Perry's Index to the Aesopica
Fables exist in many versions; here is one version in English:
THE LION AND THE TWO MEN
A lion was standing over a young bull whom he had killed when a robber showed
up and demanded a part of the spoils. 'I would agree,' the lion said, 'if you
were not already in the habit of taking whatever you want!' Thus, the lion thus
refused the villain's request. Meanwhile, an innocent wayfarer also happened
upon the very same spot, although he backed away as soon as he saw the ferocious
lion. 'There is nothing to be afraid of,' the lion said to him in kindly tones.
'Please, take without hesitation the portion of this prize that your modesty
has earned for you.' He then divided the bull into pieces and went away into
the woods, so that the man would come forward freely.
This is an altogether outstanding and admirable model of behaviour; in the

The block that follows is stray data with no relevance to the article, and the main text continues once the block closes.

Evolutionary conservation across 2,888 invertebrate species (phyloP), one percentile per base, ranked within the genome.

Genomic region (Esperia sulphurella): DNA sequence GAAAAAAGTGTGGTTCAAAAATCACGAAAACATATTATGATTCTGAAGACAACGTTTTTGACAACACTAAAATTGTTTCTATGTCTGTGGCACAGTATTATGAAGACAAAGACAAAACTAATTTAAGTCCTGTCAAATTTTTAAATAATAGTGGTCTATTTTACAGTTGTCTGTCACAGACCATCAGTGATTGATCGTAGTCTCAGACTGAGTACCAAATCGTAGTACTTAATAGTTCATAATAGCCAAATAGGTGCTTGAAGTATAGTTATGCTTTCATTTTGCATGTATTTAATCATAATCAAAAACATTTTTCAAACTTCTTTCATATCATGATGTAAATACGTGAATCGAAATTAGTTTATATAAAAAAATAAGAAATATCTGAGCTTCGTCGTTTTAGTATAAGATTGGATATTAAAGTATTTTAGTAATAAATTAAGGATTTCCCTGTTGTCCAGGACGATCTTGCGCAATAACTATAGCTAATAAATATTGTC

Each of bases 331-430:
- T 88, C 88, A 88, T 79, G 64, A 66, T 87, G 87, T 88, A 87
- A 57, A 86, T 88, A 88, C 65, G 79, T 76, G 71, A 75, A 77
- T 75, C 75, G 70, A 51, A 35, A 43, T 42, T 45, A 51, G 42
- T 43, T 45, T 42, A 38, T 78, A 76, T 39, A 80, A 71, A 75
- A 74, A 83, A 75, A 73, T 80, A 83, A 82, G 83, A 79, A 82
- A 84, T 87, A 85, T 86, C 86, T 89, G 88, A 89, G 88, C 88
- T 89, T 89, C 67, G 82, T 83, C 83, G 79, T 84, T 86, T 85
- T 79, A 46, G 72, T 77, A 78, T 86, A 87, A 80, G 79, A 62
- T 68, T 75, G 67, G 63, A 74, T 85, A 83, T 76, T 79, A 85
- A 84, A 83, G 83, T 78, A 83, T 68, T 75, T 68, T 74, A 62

real world, however, greed grows wealthy while honesty goes unrewarded.
Aesop's Fables. A new translation by Laura
Oxford University Press (World's Classics): Oxford, 2002.
cover, with new ISBN, published in 2008; contents of book unchanged.
Perry 487: Gibbs (Oxford) 165 [English]
Perry 487: Phaedrus 2.1 [Latin]
You can find a compilation of Perry's index to the Aesopica in the gigantic appendix to his
edition of Babrius and Phaedrus for the Loeb Classical Library
(Harvard University Press: Cambridge, 1965). This book is an absolute must for anyone interested
in the Aesopic fable tradition. Invaluable.